Many consultants pitch innovation as a systematic, repeatble process. I believe these people are just appealing to people’s need for certainty and fill their pockets. As I’ve explained before, innovation is very hard. And though I’m seen as an innovation consultant, I don’t like being called an expert or consultant in innovation because there’s no such thing.
Innovation is the future delivered. Now suppose you’ve overcome organizational challenges and developed a culture of innovation, your next challenge is to put that new idea in the market; which has to meet another set of criteria in order to succeed.
It turns out the path to creating the future, from market knowledge and idea conception to execution, is messy. Considering that most attempts at innovation will fail, either by internal or external reasons, it’s smart to understand why new ideas fail to become innovations and thus be able to do something about it.
There are three major reasons why new ideas fail to become innovations:…
Innovation is the successful introduction of something new. And fundamentally, it is the direct result of questioning the status quo; that which precedes it. So, when setting out to change the status quo it is useful to ask yourself: what’s the outcome we want?
It’s a basic question, but one that no one seems to think about. Here then, I’ll elaborate on the fundamental outcomes of innovation……
A recent article in Fast Company touched on the topic of CIOs (Chief Innovation Officer) and how they’ve become more ubiquitous inside large organizations. This is an enterprise innovation tactic years in the making. But, do they actually mean anything?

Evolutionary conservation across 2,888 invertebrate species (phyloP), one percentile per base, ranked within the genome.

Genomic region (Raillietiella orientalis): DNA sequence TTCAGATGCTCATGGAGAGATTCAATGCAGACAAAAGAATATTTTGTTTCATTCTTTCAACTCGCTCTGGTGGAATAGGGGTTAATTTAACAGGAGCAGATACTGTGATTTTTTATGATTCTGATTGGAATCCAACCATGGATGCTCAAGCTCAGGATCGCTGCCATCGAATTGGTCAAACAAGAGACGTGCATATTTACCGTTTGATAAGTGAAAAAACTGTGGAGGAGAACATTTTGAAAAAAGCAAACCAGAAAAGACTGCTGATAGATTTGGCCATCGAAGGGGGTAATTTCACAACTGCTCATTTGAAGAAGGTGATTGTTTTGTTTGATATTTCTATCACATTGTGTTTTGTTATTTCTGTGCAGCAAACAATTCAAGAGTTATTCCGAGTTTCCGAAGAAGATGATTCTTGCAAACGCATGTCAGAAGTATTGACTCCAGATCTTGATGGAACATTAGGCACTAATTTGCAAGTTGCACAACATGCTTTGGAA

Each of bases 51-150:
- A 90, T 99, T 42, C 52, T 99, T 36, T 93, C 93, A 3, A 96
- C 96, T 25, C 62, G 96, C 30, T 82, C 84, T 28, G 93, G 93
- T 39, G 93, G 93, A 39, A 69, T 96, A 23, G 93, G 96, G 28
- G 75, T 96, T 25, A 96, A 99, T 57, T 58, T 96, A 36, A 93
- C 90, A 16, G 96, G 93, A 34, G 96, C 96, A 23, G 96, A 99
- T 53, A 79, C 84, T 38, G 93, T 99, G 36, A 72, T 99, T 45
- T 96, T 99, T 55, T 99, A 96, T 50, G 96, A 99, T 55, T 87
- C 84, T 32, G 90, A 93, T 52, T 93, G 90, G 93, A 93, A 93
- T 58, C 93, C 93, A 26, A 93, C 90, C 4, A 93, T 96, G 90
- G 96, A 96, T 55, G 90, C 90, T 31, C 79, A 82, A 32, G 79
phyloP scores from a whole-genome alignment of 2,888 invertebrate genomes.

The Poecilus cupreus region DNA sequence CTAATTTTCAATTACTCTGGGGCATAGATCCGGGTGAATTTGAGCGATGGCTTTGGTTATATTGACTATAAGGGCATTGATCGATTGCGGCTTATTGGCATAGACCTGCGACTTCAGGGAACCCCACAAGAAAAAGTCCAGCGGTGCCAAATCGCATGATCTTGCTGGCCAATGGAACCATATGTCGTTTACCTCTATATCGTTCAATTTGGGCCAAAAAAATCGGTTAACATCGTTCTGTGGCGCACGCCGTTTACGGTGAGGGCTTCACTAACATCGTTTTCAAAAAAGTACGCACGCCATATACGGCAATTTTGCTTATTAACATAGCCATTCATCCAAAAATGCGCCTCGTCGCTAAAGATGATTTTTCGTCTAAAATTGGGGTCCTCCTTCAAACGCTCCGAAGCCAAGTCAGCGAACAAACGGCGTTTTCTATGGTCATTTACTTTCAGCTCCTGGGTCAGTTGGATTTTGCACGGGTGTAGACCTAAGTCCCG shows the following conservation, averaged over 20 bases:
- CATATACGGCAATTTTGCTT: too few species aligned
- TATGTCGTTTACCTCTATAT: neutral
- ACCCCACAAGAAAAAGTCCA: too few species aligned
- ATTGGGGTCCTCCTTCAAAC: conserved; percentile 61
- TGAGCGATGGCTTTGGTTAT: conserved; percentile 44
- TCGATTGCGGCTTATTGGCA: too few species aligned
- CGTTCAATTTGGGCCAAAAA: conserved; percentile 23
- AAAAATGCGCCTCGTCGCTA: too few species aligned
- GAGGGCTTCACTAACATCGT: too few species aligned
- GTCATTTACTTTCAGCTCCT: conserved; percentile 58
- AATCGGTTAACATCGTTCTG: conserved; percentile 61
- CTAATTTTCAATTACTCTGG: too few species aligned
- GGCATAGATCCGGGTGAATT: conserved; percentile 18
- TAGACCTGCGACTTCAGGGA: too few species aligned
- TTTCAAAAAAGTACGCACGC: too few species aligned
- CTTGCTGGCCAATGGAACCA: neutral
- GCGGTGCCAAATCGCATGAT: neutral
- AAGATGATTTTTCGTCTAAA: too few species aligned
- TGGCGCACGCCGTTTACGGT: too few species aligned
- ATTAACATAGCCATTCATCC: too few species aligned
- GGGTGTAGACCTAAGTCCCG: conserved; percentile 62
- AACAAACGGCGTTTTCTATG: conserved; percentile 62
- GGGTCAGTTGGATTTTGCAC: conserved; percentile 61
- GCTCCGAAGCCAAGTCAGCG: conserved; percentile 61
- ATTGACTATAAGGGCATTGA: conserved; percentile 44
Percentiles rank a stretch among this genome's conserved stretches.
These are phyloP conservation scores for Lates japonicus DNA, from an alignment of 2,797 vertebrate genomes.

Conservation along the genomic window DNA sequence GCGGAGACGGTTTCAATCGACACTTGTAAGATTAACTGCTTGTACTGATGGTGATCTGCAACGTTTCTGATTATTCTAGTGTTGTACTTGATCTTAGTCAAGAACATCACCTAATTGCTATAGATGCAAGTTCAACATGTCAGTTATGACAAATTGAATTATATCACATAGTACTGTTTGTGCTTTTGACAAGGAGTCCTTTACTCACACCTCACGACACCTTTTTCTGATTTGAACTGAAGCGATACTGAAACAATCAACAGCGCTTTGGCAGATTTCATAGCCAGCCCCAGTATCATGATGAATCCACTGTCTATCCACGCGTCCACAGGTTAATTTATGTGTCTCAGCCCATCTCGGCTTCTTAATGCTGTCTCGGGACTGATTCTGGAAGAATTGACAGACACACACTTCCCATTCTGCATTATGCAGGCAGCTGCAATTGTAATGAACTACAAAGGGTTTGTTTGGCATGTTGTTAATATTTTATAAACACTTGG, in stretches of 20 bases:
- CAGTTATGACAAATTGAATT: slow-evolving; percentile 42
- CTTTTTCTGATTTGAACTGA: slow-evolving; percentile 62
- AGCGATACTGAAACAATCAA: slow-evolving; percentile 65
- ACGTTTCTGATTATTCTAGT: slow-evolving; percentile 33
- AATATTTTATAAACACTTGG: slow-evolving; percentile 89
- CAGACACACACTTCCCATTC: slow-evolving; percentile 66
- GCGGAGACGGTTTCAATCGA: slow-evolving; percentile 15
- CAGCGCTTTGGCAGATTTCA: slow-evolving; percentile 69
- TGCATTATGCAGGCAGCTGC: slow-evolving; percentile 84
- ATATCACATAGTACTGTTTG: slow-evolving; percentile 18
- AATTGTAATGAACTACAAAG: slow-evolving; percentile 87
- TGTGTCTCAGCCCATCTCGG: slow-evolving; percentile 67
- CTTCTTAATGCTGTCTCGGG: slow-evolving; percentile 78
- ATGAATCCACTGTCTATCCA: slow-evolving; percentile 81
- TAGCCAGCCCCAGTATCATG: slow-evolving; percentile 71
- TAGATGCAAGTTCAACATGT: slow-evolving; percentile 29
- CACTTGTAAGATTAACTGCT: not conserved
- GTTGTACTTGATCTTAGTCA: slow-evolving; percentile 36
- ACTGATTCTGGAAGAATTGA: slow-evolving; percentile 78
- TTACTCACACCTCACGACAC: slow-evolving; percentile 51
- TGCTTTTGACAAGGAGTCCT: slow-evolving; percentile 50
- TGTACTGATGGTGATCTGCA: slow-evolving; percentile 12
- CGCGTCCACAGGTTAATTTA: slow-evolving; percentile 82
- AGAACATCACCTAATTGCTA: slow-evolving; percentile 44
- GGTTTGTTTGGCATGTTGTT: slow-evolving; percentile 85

My take is that in the CEOs call for innovation, there is also a jump for innovation by placing the responsibility for innovation on a single person: the Chief Innovation Officer. Frankly, the Chief Innovation Officer is more akin to placing blame on someone for being “disrupted”; other than the CEO. Why? Because it is a reactive move; not a proactive one.
The CIOs job is to maneuver the business around irrelevance. Giving someone a title can have unintended consequences such as ego driven decision making, which usually leads to blown opportunities and ideas that never had the chance to take off.
And that’s the problem.
If your organization is truly committed to innovation, which it should, then the CEO needs to be the CIO (chief Innovation Officer), period. His job is to set the context for innovation to happen anywhere in the organization; not just R&D, marketing, a team from McKinsey or some special forces team.
There are signs that will tell you when you’ve created an innovation primordial soup, one is ideas are valued more than hierarchy; not the other way around. To be clear, I’m not saying Chief Innovation Officers are worthless, I’m saying we shouldn’t see them as a sign that “innovation” is going to happen.
So, will Chief Innovation Officers still exist in five years? Hopefully not. The better question to ask is, “how might we change organizations so in the next 5 years innovation is expected and not mandated?”.
Bottom line: Innovation can’t be owned or mandated, it needs to be allowed. You can’t tell innovative people to be innovative, but you can let them. Unleash the black sheep and get out of their way; rest assured they’ll innovate.